And, leaving the purchaser aside, let’s not forget that someone made this thing. Someone had to dream this up, think it was so fucking awesome that he just had to share it, make a mock-up, pass it by a few people, and tool a machine to make it. At no point was he dissuaded. Right now, someone is either profiting on this item or, worse, willing to operate at a wash or a loss because they so desperately want to put this message out there.

Seriously, someone help me. What can this mean? It’s a mystery to rival figuring out why people think Adam Corolla is the international spokesman for manhood.


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Adventures in Plastic Surgery

25 Jul

About a year and a half ago I had breast reduction surgery. The experience was tremendously interesting, irritating, depressing, enraging, etc., but I’ve yet to write anything about it, which I cannot really explain. I mean, what kind of feminist blogger waits until she’s had a blog for seven months before writing about a personal experience with the wild world of plastic surgery? Weak.

When I was about 21 or 22 my upper back started hurting constantly, and I was always trying to learn new and bizarre stretches in an attempt to alleviate the pain. I went to the doctor, I went to yoga, I went to get acupuncture. The doctor told me I was too stressed out and gave me Ativan (good job, asshole), the yoga just made me feel like a fruitcake, and the acupuncture was just a rather funny experience in which an earnest dude from Zimbabwe practiced an ancient Chinese art on a skeptical American asshole. None of it worked.

This is pretty funny to me now, but at the time I had failed to even consider the possibility that it might be the several pounds of weight I was carrying around on my chest that was causing the problem. I’d taken birth control pills which had caused me to gain two cup sizes, and even after I stopped taking them things never went back to normal (yet another reason I think hormonal birth control sucks). Still, I assumed there was just something amiss with my back, figured I was just doomed, and got used to the serious discomfort and the fact that I couldn’t sit up straight without resting my elbows on a table for support lest I find myself in heinous pain.

I also lost the good posture my parents had gone to great lengths to teach me and got used to slouching and hiding under shirts that were way too big for me in order to avoid unwanted attention and comments like the one I received from a Mexican dude when I was on my way to work one morning: “I want some leche for my coffee.” Uh huh.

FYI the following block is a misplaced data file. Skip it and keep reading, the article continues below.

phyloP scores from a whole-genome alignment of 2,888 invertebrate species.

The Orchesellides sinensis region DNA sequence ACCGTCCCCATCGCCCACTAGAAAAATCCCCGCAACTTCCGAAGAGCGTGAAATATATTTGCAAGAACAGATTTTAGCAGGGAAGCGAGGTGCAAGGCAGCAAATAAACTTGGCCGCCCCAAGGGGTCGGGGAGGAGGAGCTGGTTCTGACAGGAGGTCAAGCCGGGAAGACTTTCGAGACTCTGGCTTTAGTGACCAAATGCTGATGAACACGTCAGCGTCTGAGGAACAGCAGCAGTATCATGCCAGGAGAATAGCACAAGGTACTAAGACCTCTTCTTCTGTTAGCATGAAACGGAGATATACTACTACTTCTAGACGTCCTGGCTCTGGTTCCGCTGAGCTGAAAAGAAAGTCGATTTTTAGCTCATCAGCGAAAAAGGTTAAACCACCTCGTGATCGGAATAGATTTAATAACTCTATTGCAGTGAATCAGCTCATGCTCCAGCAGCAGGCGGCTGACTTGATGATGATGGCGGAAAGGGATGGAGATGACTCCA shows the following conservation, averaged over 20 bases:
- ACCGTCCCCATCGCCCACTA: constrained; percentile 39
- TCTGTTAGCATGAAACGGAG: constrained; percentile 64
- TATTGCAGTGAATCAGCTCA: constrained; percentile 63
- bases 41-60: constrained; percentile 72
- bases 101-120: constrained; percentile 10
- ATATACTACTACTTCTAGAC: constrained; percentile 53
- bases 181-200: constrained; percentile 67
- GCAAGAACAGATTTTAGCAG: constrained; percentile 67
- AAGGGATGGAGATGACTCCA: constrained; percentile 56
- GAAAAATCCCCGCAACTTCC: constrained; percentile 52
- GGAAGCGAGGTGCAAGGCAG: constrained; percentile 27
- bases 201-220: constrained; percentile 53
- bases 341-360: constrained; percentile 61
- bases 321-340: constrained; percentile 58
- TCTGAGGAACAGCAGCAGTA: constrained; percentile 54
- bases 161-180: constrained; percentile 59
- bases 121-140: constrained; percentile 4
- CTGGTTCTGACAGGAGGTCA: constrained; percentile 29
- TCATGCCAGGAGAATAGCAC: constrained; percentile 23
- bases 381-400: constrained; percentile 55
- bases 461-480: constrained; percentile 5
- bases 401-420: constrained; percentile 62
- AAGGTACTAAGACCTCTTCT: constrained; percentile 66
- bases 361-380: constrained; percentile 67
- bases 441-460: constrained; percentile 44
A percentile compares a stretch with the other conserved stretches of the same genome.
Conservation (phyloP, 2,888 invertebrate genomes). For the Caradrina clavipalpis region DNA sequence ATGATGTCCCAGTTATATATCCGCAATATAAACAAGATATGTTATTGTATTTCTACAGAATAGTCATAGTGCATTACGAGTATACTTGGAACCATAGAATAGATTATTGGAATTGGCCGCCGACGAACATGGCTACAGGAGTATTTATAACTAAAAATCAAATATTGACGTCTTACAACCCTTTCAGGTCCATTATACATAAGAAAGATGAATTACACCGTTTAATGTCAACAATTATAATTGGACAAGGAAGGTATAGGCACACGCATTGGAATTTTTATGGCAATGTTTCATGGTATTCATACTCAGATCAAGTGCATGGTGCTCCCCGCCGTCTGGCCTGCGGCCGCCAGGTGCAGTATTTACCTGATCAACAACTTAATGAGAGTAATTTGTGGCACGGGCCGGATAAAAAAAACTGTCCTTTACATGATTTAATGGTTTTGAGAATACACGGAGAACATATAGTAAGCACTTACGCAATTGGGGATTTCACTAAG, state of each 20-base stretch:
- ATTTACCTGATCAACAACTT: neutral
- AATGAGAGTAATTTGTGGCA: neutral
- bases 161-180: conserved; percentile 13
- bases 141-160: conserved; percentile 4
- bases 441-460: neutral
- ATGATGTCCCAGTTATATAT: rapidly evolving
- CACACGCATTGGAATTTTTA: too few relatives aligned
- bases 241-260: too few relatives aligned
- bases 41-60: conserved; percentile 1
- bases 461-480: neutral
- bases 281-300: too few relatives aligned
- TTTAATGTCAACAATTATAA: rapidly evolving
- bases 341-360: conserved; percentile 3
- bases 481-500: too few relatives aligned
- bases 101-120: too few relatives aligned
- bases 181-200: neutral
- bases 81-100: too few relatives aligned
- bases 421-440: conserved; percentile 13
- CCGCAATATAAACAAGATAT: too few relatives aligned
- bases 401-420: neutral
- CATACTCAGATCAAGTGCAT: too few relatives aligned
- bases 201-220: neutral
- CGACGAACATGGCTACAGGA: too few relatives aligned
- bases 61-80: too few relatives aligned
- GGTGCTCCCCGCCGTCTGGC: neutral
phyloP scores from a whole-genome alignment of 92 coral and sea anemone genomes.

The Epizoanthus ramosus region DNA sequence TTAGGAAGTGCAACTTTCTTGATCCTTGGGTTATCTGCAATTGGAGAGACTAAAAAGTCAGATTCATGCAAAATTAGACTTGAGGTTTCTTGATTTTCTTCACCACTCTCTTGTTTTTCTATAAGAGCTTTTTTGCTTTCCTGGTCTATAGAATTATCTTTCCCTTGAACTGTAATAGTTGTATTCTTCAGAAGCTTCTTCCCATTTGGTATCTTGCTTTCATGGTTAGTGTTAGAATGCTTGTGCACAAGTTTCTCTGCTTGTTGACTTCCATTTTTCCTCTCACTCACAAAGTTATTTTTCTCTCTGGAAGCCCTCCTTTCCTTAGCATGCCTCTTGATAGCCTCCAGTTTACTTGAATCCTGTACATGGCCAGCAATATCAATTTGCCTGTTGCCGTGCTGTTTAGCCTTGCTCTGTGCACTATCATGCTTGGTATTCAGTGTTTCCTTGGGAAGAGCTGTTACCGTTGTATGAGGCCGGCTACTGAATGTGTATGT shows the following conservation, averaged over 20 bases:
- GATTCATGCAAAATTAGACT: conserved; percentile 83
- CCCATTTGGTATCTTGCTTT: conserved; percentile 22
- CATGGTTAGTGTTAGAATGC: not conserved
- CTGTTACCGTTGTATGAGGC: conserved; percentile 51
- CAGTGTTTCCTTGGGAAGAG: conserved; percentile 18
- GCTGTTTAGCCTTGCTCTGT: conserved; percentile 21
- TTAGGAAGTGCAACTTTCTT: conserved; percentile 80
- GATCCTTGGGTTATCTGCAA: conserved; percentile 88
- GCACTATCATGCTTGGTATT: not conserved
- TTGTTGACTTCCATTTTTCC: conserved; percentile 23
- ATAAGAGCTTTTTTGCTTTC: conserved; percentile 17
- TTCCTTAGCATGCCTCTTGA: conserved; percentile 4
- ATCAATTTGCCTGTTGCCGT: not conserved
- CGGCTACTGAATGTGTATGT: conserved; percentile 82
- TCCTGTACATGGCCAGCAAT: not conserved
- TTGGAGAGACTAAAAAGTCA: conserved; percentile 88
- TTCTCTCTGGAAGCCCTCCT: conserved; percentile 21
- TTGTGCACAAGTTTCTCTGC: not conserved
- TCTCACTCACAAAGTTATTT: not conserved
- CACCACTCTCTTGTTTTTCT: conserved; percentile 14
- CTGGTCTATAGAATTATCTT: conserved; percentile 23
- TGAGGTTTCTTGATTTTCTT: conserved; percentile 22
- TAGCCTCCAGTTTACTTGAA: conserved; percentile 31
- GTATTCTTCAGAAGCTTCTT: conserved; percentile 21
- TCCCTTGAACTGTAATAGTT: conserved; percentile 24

After a few years of feeling like I was carrying a papoose around, I had to give serious thought to how to remedy the situation. I’m not going to pretend, however, that physical pain was the only factor involved. I started traveling to Asia regularly in 2002, and the unwanted attention I got there catalyzed things. I decided after returning from a particularly annoying trip to China that the time had come to see whether I could get my insurance to cover a reduction. You see, among women in East Asia, breaking an A-cup is practically a mutation. I was like an anime character come to life, being fair, comparatively tall, and massively enboobened. People in China, especially, all stare at foreigners, but the stares I got all seemed to point in the same direction. Nobody was being particularly gross, but I knew what was up.

I had a serious problem deciding whether the whole thing was kosher. I mean, I’m a radical feminist. I’m opposed to people yielding to social pressure by wearing uncomfortable shoes, for fuck’s sake. Undergoing elective surgery in service of the fucakbility mandate is, like, the worst thing in the world as far as I’m concerned. But I eventually decided that living my entire life with heinous pain wasn’t an acceptable option, and that if I had a knee problem that was causing equivalent pain, I’d have had the surgery years ago. That there was the added discomfort of being stared at did not obviate the pain factor. I decided that if an evil health insurance corporation agreed that the surgery was medically sound, I’d do it. I mean, their desire to save money by avoiding providing what they’re in business to provide is even stronger than my disdain for capitulating to the patriarchy by having surgery, so I figured if they were willing to pay, it must be necessary. I also reminded myself that I wasn’t fucking with nature, but rather restoring it after birth control pills had altered it.

(The best part about the whole thing was telling people about it. I’d say that for every 10 dudes I told, 9 of them asked me if me having the surgery was OK with my then husband! I think I was almost as convinced to have the surgery by their dumbass questions as I was by back pain.)